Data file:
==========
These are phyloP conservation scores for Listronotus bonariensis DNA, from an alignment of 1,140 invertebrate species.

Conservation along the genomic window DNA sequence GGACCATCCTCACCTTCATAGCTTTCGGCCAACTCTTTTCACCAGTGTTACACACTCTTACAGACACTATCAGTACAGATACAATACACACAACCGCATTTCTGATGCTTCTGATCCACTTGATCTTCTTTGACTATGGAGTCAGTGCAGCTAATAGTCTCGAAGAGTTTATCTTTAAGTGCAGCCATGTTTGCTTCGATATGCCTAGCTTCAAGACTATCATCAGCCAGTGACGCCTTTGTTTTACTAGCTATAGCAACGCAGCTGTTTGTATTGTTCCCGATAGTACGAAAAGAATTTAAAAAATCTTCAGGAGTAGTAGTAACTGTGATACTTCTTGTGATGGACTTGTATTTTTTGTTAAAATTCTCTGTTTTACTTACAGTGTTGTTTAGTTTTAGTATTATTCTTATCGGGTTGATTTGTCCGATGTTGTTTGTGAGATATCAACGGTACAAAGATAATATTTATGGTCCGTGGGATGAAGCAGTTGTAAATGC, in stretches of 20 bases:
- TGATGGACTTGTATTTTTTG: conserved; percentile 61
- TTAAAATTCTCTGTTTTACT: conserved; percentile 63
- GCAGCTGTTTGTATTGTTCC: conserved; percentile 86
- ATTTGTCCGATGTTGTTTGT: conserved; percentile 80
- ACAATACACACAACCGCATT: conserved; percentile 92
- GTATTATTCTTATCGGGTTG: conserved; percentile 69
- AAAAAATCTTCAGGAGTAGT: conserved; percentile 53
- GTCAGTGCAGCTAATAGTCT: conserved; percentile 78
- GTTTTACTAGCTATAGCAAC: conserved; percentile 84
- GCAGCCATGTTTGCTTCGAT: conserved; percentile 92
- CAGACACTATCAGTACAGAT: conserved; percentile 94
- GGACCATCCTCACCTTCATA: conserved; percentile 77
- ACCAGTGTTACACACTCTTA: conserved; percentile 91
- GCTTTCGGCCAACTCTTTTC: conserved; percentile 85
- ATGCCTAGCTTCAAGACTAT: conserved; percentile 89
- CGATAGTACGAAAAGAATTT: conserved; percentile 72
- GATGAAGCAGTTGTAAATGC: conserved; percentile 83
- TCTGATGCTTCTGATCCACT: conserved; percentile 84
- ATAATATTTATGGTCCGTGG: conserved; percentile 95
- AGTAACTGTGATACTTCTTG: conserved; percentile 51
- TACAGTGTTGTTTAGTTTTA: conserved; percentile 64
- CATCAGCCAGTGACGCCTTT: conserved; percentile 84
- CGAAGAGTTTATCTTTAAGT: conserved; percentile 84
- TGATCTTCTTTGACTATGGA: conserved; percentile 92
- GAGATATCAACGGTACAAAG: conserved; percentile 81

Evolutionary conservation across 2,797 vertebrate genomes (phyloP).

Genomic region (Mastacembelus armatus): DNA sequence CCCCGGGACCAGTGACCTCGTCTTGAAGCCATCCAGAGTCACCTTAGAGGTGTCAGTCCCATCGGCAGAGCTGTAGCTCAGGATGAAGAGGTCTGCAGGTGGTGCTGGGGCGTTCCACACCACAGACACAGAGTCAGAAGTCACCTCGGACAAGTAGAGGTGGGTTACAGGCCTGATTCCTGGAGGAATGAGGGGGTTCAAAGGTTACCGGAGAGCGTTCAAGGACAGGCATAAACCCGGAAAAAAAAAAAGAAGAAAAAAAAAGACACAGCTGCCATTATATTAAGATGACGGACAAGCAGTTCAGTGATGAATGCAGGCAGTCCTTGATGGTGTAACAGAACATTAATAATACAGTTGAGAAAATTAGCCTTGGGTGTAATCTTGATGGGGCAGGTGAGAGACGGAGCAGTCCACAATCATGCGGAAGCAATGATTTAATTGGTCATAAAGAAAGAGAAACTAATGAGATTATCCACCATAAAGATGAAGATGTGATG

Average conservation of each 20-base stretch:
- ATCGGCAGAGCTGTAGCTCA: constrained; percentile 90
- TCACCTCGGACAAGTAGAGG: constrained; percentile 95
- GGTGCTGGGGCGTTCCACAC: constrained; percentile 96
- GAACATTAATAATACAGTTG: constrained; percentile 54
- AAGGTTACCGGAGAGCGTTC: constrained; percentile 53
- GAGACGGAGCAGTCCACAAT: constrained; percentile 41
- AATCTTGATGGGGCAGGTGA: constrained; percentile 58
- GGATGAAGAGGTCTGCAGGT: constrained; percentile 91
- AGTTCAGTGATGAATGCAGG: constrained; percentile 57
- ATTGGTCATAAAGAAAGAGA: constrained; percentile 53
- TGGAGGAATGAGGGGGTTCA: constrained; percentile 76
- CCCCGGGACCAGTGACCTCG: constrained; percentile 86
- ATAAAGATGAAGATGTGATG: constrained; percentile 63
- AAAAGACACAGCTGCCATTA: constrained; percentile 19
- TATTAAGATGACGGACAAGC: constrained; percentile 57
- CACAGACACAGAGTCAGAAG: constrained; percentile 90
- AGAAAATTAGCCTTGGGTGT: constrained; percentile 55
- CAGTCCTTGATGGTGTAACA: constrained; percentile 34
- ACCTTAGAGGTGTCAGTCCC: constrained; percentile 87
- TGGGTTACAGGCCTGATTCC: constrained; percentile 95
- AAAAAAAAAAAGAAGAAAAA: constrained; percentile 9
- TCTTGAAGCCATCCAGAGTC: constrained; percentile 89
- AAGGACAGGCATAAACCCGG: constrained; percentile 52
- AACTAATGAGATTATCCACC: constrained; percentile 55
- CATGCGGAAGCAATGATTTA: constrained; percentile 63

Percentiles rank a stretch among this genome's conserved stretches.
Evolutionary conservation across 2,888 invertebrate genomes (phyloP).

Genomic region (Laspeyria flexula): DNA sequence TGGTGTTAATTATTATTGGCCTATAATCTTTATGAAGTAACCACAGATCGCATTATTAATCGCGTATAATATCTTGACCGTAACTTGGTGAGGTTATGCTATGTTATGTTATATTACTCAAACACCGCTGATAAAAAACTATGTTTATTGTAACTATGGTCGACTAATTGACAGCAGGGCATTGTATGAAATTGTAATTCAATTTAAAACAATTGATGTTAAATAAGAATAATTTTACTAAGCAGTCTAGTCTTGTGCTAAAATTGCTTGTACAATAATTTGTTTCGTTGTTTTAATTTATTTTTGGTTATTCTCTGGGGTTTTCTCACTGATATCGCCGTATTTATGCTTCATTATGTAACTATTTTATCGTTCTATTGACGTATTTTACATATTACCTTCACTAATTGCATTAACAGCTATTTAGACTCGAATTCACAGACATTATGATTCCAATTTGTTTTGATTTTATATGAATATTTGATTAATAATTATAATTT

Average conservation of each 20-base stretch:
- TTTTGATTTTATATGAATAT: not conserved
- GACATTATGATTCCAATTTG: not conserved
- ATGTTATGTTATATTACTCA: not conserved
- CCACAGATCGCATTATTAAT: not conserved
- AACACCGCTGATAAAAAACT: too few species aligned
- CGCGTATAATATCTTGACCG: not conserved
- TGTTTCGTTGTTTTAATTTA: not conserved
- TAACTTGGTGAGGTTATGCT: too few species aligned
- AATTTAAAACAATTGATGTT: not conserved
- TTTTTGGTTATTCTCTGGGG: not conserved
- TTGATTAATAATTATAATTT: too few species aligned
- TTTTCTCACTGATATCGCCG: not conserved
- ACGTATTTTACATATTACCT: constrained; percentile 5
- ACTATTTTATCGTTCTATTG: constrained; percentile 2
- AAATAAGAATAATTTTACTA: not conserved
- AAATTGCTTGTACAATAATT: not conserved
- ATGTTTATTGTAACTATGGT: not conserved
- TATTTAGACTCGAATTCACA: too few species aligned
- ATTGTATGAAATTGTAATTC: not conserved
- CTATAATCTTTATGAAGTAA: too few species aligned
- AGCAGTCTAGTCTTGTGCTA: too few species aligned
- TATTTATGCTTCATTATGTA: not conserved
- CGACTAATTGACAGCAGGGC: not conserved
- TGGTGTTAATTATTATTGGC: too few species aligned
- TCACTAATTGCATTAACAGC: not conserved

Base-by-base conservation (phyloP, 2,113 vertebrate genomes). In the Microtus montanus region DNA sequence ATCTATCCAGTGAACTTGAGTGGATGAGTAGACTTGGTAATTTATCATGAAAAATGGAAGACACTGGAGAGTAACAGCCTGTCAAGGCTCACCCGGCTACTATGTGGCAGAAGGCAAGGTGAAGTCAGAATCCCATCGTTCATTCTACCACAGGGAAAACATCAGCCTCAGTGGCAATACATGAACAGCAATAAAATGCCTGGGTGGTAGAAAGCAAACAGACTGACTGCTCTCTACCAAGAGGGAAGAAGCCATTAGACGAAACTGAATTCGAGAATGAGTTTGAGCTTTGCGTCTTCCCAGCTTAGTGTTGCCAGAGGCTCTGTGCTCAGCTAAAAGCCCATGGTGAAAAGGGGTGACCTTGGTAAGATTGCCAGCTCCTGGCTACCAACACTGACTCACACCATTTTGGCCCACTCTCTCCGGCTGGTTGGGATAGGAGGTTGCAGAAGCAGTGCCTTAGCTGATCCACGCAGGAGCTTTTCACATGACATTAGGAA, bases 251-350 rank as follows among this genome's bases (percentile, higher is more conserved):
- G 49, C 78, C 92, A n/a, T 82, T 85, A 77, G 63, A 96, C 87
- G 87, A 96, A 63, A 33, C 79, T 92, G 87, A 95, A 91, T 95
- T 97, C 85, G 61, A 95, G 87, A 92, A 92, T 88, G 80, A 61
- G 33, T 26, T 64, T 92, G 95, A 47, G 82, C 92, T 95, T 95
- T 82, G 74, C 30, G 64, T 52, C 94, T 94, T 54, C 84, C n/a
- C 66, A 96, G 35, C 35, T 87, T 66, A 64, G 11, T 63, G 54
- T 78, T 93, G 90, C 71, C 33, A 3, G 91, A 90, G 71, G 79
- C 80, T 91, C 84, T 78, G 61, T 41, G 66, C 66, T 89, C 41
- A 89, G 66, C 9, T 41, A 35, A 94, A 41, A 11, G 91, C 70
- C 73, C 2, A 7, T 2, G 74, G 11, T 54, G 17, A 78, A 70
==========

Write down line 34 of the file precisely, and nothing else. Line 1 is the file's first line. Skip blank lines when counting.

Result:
- GAACATTAATAATACAGTTG: constrained; percentile 54